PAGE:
The NMI is specifically focussed on the development of biomarkers and assays with which cell quality can be reliably tested. What would be ideal is a marker that works both in cell culture supernatants and in blood and urine samples. “Direct tests can only be carried out until such time as the cells are transplanted into the patient. We do this by analysing the cell culture supernatants. Afterwards, direct testing is replaced by indirect monitoring for which we use blood and urine samples, amongst other things. In addition, we also carry out classical clinical examinations to assess mobility, activity and general condition of the patient. And these examinations are supplemented by magnetic resonance imaging (MRI),” Benz explains. The data are continuously correlated with previous tests using markers from the cell culture supernatant. The researchers hope that these comprehensive tests will create a data base that is comprehensive enough to be able to apply for approval of the therapy in Europe.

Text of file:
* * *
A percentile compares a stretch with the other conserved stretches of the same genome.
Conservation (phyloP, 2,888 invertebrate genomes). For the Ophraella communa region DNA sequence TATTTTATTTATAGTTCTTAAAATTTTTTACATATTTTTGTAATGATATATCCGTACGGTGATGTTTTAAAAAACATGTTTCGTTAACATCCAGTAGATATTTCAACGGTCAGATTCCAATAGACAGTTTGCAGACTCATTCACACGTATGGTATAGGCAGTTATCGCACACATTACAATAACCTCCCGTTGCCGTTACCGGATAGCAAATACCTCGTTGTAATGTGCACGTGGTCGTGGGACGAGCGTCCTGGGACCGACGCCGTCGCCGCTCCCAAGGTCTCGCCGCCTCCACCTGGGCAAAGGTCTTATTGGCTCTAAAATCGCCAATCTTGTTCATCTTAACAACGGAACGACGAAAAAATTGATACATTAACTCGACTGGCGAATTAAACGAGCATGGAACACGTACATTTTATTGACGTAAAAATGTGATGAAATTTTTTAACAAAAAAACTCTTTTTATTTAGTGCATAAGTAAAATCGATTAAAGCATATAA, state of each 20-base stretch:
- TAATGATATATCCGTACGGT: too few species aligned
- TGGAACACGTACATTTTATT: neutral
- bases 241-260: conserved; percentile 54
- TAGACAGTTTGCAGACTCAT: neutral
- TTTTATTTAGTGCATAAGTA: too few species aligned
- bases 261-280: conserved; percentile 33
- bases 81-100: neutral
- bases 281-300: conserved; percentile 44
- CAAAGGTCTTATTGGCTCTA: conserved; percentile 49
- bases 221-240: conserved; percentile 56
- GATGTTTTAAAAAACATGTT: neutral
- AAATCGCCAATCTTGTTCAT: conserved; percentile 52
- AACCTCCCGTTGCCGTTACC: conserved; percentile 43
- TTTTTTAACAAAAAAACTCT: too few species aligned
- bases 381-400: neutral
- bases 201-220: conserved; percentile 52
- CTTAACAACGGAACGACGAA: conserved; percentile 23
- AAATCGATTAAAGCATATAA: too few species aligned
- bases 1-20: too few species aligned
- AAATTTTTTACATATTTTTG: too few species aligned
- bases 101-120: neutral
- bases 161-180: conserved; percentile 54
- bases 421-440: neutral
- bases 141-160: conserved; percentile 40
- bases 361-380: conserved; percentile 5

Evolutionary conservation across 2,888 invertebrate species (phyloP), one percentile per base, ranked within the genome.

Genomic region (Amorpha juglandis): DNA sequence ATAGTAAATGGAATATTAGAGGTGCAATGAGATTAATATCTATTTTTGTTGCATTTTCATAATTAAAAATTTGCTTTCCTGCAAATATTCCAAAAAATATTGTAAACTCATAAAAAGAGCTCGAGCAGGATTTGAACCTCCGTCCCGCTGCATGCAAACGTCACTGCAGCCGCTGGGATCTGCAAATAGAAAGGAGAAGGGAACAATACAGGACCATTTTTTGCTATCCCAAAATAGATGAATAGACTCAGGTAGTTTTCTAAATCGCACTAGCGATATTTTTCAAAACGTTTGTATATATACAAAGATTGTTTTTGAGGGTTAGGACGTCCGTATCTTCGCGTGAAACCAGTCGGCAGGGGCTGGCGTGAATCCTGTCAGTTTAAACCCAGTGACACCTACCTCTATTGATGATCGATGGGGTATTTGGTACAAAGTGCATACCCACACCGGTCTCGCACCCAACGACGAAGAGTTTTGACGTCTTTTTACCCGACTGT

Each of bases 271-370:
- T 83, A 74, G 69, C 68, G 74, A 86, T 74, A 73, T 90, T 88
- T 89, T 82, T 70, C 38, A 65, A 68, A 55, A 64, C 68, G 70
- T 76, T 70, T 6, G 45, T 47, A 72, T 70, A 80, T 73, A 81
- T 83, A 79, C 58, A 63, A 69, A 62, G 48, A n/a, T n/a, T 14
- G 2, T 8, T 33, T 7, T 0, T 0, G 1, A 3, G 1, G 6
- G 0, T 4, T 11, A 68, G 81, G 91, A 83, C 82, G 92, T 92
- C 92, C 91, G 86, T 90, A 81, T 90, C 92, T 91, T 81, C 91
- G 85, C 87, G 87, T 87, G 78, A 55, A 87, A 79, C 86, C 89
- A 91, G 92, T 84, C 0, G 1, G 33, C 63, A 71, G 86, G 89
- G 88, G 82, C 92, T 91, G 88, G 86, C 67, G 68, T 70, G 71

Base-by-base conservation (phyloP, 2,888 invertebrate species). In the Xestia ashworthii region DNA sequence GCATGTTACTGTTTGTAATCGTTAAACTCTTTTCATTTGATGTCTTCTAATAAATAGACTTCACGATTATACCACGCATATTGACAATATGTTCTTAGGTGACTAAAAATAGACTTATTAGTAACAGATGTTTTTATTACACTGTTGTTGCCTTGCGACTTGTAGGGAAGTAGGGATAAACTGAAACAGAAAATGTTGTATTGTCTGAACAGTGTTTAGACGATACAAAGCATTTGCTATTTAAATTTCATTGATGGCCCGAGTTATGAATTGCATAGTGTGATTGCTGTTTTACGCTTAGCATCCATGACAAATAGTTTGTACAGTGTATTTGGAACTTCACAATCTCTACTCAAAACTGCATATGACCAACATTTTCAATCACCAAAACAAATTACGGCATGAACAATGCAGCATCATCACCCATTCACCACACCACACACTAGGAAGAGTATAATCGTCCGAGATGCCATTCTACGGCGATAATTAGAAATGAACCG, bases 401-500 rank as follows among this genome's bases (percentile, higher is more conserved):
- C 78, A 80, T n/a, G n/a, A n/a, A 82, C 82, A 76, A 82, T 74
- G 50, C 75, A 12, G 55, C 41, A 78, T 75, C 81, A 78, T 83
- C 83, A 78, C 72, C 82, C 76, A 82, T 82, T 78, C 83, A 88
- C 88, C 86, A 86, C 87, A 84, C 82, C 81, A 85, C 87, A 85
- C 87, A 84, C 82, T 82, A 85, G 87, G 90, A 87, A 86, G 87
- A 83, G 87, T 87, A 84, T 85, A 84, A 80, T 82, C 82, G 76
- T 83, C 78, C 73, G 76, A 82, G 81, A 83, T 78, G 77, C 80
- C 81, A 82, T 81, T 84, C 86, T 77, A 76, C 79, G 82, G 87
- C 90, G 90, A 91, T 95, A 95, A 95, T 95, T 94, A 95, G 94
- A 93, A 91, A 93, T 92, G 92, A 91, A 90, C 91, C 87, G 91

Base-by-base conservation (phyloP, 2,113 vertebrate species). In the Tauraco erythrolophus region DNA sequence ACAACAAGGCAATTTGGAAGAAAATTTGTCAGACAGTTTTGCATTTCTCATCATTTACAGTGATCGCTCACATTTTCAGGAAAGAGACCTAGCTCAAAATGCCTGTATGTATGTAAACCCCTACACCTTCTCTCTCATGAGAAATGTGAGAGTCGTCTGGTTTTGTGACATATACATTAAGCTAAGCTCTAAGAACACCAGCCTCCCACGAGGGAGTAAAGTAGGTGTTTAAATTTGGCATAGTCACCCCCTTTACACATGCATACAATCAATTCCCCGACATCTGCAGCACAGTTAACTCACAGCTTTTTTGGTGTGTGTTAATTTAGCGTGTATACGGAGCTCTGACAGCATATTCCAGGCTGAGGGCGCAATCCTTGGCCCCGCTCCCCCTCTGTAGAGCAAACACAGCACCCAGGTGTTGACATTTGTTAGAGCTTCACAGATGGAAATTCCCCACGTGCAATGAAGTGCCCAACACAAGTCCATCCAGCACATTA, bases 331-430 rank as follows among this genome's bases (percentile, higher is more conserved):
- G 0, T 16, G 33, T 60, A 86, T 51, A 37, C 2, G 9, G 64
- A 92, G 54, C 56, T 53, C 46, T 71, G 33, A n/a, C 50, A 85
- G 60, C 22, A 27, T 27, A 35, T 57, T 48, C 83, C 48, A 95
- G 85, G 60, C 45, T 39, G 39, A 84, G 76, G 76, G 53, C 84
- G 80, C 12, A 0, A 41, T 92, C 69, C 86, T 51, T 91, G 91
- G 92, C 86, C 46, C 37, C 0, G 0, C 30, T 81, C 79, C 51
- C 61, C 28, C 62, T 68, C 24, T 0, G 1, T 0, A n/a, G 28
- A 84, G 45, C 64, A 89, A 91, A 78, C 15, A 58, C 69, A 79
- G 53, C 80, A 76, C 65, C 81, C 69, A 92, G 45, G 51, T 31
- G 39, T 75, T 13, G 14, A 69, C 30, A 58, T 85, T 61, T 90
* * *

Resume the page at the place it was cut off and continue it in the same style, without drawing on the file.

Test development benefits from innovative biotech methods

The therapeutic cells are injected into the intervertebral disc using a specifically developed two-chamber application system. The gel forms only when the cross-linking agent of one chamber comes into contact with the cell suspension of the other chamber as the two liquids are injected into the intervertebral disc. © TETEC AG